Black Forest ham may also be sliced and packaged outside the Black Forest, the Federal Supreme Court ruled in the final case in the long-standing packaging dispute over Black Forest ham. The BGH combined this ruling with a leading decision on protected geographical indications.
Black Forest ham may be called Black Forest ham even if it was not cut and packaged in the Black Forest, the Federal Supreme Court ruled in the packaging dispute about Black Forest ham (I ZB 72/19).
Black Forest Ham packaging dispute since 2005
The legal dispute, with which the Black Forest Ham Producers’ Association wanted to place its internationally known product under stronger production protection (as a protected geographical indication for the production area), has been conducted through many instances since 2005.
In December 2018, it was also already heard by the highest European court (ECJ). The ECJ had ruled that Black Forest ham must be sliced and packaged in the Black Forest – as the protection association demanded – if this was a necessary and proportionate means of quality assurance. For this examination and decision, the case was referred back to the national courts in Germany.
In this regard, the Federal Patent Court (BPatG) then ruled in 2019 that it is not necessary for quality assurance of Black Forest ham that it is cut and packaged exclusively in the Black Forest. The BPatG considered only two measures as product-specific measures for Black Forest ham, namely the limitation of the slice thickness to a maximum of 1.3 mm applicable to this ham and an obligatory intermediate cleaning/disinfection of the slicing plant. However, both of these measures could also be carried out elsewhere than in the region of origin and could also be verified at any time.
BGH now finally ends case ‘ Black Forest Ham ‘
Nevertheless, an appeal was allowed, and so the case was also submitted to the Federal Supreme Court (Bundesgerichtshof, BGH), which has now finally ended this legal dispute with its decision I ZB 72/19. Black Forest ham does not have to be cut in the Black Forest, the BGH ruled, and combined this ruling with a leading principle on a protected geographical indication.
Leading principle ‘ Black Forest Ham ‘
According to this leading principle ‘ Schwarzwälder Schinken ‘, an amendment of the specification tying an award of a Protected Geographical Indication to a specific production area can be justified if one of three grounds for justification is given: preservation of quality or guarantee of origin or guarantee of control.
When examining the preservation of quality, the decisive factor is whether the limitation to the region of origin is necessary and justified on a product-specific basis. Only if this requirement would be exposed to increased risks in case of processing outside the region of production compared to other comparable products, the requirement is justified.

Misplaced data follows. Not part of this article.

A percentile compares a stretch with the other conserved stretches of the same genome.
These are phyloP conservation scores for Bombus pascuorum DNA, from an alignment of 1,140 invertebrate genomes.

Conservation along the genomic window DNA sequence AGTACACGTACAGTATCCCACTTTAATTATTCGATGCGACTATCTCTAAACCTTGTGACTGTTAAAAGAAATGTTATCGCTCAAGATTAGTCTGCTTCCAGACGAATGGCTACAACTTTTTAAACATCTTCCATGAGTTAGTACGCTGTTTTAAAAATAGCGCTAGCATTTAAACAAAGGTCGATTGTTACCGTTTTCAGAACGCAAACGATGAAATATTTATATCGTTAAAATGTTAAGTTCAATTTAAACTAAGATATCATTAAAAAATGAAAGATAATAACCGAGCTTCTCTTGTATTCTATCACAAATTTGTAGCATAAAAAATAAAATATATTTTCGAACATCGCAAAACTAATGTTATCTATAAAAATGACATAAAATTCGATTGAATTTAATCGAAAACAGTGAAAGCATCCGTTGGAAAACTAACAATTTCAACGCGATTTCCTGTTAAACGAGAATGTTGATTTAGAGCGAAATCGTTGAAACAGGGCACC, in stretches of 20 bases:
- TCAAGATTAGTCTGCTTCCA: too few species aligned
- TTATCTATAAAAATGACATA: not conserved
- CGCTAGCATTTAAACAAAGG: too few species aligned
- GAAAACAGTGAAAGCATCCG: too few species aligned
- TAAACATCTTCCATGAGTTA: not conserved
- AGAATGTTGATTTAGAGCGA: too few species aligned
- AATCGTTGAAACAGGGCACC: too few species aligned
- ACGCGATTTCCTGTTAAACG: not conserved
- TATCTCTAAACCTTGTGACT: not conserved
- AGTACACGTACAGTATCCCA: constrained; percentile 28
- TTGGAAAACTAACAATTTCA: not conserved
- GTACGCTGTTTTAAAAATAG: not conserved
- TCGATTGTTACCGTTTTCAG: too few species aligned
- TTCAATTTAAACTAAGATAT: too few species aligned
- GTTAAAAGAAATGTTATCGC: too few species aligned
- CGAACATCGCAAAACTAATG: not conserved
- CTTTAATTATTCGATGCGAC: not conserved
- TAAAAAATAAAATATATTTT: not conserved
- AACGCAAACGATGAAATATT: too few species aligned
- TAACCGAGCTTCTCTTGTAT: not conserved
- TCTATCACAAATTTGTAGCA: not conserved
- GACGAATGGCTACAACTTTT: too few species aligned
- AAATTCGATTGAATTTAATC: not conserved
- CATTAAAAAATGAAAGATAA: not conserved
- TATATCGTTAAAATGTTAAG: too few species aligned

And the BGH also considers the presentation (here: cutting and packaging) in the region of production to be justified only if the specification provides for controls to guarantee the origin of the product, which can more effectively only be carried out in the region of production.
According to the BGH, this also applies to the presentation of a product covered by a protected geographical indication if the controls guarantee the specification for this protected geographical indication and would lead to less guarantee of quality and authenticity elsewhere.
BGH upholds the BPatG ruling of 2019
However, this was not the case in the Schwarzwälder Schinken (engl.: Black Forest Ham) case, the Federal Supreme Court ruled, confirming the contested decision of the BPatG. According to the Federal Patent Court’s findings, the special abuse control that the protection association claimed for its new protected status – unlike the controls provided for in the specification for the protected designation of origin “Prosciutto di Parma” with regard to authenticity, quality, hygiene and labelling of the product – did not require any product-specific expertise.
The BGH thus refers to authoritative ECJ rulings in which the ECJ had interpreted the packaging issue restrictively. In the cases “Proscuitto di Parma” and “Grana Padano” (judgement of 20.05.2003, Cases C-108/01 and C-469/00), the ECJ allowed the processing steps of slicing and packaging by specification only in the region of origin.
However, the BGH ruled that this was different in the case of Black Forest ham. Checks on authenticity, quality, hygiene and labelling cannot be carried out less effectively for Black Forest ham outside the region of origin and, moreover, do not provide an effective guarantee of authenticity.
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